Frank Zappa
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    yes...I have read it and several other papers. That document seems to show a mutex as more of a ticket to access a variable then a variable itself. What I still dont get though is how do you define which variable the mutex is locking?
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    Originally posted by phantom_turtle
    yes...I have read it and several other papers. That document seems to show a mutex as more of a ticket to access a variable then a variable itself. What I still dont get though is how do you define which variable the mutex is locking?
    As the programmer, you know where in the code that variable is being accessed. That's the critical section! The mutex is a variable in its own right. What you do is that you lock the mutex right before a critical section and then you unlock it as soon as you leave the critical section. If the variable in question is accessed in more than one place, then you will have more than one critical section for that variable and you will use the same mutex for each of them.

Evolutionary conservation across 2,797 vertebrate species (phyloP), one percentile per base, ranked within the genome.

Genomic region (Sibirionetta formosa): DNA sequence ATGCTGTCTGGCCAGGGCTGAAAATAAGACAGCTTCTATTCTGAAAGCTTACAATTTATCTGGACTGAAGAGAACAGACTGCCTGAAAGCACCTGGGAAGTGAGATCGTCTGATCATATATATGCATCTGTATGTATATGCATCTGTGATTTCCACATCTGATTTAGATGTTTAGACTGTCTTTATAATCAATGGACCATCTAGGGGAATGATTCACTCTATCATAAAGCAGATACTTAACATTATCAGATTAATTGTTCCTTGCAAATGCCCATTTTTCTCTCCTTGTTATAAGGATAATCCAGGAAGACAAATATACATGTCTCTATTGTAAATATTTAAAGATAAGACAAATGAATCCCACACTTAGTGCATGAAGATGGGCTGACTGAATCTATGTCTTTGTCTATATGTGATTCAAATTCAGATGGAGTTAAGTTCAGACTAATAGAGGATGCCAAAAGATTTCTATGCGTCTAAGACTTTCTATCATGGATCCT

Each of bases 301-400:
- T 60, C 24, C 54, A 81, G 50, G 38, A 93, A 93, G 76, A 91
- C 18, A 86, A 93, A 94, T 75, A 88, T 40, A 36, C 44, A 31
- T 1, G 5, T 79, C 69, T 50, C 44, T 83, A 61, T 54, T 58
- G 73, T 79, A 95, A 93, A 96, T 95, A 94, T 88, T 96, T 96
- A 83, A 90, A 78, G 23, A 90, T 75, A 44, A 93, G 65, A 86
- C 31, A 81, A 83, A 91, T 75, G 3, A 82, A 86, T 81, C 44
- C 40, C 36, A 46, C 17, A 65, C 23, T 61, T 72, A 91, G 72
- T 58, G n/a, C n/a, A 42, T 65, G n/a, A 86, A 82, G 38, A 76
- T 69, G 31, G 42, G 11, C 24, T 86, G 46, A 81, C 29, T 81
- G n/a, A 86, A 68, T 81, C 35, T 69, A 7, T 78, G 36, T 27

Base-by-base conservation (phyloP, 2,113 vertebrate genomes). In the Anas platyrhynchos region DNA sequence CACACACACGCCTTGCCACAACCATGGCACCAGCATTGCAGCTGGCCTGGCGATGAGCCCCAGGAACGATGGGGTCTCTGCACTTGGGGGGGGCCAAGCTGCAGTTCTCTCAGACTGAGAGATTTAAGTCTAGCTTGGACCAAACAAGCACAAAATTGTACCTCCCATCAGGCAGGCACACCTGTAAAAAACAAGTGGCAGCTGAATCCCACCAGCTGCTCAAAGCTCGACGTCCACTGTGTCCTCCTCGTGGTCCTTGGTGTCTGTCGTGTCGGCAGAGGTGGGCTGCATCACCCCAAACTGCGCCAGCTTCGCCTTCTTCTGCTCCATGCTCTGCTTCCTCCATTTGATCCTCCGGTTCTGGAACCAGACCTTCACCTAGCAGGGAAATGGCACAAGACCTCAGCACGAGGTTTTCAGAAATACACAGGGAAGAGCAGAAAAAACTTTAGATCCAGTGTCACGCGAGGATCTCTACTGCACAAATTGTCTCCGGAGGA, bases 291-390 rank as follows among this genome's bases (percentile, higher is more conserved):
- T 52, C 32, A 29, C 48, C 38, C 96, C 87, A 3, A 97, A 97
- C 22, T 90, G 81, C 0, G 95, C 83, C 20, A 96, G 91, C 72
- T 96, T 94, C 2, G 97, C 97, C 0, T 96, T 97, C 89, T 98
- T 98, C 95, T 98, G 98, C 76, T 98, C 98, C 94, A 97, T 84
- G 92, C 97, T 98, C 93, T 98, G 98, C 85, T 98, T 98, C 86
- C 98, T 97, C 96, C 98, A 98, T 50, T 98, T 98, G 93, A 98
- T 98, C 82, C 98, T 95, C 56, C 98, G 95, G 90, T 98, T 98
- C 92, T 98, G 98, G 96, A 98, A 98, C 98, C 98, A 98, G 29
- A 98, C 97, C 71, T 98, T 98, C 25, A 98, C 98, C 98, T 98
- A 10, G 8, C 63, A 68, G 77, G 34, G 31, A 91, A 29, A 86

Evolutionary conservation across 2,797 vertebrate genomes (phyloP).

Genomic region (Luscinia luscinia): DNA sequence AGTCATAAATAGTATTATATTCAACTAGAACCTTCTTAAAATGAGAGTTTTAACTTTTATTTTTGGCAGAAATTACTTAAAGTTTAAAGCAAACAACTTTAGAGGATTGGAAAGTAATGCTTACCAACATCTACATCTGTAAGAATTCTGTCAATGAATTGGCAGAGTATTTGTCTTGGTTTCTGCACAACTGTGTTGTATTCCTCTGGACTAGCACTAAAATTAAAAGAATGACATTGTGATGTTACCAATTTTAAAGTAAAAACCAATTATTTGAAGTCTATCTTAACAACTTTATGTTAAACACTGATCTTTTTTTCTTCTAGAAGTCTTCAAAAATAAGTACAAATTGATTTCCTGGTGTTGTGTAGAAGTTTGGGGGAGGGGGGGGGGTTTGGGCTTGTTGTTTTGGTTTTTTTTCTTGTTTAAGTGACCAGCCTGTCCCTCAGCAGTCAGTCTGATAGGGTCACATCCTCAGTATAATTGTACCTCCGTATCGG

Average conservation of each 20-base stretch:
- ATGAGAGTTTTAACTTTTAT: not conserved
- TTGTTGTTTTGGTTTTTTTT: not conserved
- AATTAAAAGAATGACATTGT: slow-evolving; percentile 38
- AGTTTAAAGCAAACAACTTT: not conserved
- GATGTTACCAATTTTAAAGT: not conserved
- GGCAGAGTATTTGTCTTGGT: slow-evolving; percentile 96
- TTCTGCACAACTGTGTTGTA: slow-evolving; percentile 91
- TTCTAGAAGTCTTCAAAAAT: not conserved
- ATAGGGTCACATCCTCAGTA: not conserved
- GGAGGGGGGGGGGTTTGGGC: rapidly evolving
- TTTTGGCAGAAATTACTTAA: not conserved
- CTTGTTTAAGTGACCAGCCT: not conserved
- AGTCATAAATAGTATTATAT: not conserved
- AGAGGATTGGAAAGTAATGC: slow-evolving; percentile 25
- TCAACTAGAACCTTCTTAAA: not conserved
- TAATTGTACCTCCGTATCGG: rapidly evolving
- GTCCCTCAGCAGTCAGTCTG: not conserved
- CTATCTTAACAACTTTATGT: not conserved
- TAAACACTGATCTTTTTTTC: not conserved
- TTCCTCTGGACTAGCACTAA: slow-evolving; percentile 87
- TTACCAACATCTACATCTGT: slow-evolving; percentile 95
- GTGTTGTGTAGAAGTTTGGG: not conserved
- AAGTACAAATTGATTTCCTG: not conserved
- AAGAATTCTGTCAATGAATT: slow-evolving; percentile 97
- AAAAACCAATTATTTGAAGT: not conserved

Now, if there is another variable that forms its own critical sections, you want to create another mutex for that variable and use it in those critical sections.

    The bottom line is that as the programmer you know where access to that variable needs to be controlled and that is where you use the mutex.

    And, yes, you can think of a mutex as "a ticket to access a variable". Or, if it would help, as that "Occupied" sign that appears on the door of an airliner toilet; when the "Occupied" sign appears, it is locked and your access is blocked until it is unlocked. Now that's a critical section!
    Last edited by dwise1_aol; June 3rd, 2003 at 11:56 PM.